Last Updated: October 5th, 2020 | The Senior List Research Team
COVID-19 has upended the daily lives of almost all Americans, especially seniors. As the most at-risk group, older adults have to navigate keeping themselves safe, maintaining relationships with friends and family using technology, and having regular travel and activities canceled.
Much has been written about senior isolation since that is a very big risk to the older population, but what about seniors who are living with a significant other? How has the pandemic affected those relationships? In other words, when older adults vowed to “love and cherish each other forever”, did they really consider living in close quarters 24 hours a day for six months in the middle of a pandemic?
See our other reports on Senior Life during COVID:
- How Seniors Are Finding Purpose
- Seniors and Loneliness
- Seniors and Finding Love
- Seniors and Technology Adoption
Feel free to reach out to us for additional information.
We asked over 600 older adults (age 55+) about how the coronavirus has impacted their relationship. We also asked about specific elements of their relationship as well as what COVID-related issues were having the biggest impact.
- While most older adults feel their relationships with significant others are as good or better than pre-pandemic, 17% feel their relationships have gotten worse.
- On balance, older adults are seeing better communication with their partners during the pandemic.
- On the other hand, more older adults believe that intimacy and laughter/joy has worsened rather than improved.
- Women were more likely to notice relationship changes than men.
- 1 in 3 feel COVID restrictions on travel and activities are hurting their relationship
Increased time together is more likely to strengthen relationships than weaken them
Senior couples are spending time together and communicating more than before the pandemic, but some unfortunately are reporting a decrease in important relationship metrics.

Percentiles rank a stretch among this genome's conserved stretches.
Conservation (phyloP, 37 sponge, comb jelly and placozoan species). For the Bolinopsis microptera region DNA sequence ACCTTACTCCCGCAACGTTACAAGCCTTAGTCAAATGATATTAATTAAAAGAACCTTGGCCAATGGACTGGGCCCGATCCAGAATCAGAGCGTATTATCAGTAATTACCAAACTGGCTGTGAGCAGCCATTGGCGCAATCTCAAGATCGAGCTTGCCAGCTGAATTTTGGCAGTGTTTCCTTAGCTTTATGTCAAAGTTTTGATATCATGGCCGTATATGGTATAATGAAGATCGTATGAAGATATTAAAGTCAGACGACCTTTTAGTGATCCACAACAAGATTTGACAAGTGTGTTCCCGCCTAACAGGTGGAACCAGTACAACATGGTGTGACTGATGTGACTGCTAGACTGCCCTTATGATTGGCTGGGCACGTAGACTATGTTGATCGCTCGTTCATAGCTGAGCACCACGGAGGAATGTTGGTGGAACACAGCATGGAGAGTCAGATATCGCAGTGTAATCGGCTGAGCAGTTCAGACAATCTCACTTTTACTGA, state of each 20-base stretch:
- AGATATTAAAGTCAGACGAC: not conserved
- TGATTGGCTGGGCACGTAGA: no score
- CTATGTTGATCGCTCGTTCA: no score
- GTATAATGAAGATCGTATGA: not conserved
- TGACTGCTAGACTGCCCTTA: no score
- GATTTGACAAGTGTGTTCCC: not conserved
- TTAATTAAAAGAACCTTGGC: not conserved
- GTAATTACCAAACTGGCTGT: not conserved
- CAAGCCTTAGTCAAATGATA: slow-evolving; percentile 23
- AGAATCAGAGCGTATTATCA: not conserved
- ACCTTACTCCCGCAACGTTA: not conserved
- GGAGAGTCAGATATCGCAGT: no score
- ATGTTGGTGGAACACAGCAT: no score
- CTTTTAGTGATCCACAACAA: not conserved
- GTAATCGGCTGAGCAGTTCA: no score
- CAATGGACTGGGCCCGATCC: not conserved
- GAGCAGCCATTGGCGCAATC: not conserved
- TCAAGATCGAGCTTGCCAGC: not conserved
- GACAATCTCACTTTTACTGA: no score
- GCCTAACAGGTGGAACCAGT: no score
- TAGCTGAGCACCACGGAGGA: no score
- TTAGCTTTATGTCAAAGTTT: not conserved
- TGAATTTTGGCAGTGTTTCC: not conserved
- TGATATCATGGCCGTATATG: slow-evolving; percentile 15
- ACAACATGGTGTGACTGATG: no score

62% of seniors say they are spending more time with their partner during COVID, and for the most part, this increased togetherness has been good. There is a strong correlation between those who are with each other more than before, and feelings that the pandemic has had a positive effect on their relationship. While the majority of seniors surveyed said COVID has not changed the relationship with their partner, 25% report a positive impact with 17% experiencing a negative impact.
When looking at specific elements of a relationship, responses differed. Only 10% of seniors said the communication has gotten worse in their relationship, and 17% feel it has improved. However, when asked about intimacy 8% said it has gotten worse since the pandemic while only 6% feel that it got better. When it came to laughter and joy in a relationship, an alarming 18% said it had gotten worse while 14% felt it had gotten better.
Women are noticing more changes in laughter and joy than men
While women and men had similar responses on communication and intimacy, women were much more likely to report differences in laughter and joy.
COVID restrictions are straining relationships
When asked what COVID-related issues were negatively affecting their relationship, 70% selected at least one option, even though the vast majority felt their relationship overall had stayed the same or gotten better. The most prevalent issues for seniors have been the restrictions on travel and activities since the pandemic began, with over a third of respondents noting each as a problem. COVID precautions, family stress, and restrictions on social/ cultural and religious activities were selected as issues for 27% of seniors. 23% are even experiencing added strain on their relationship due to politics and the 2020 election.
The majority of seniors in our survey had been with their partner for over 25 years. COVID is undoubtedly not the first storm these relationships have had to weather, but more than 7 months into the pandemic many are feeling changes. For some, the increased time together has helped the relationship become stronger, but for others the strain is showing up as decreased intimacy and joy.
The Senior List’s research team actively studies aging in place. We publish independent content covering social, economic, political, and geographic topics for seniors. For this report, we surveyed 646 adults aged 55 and up.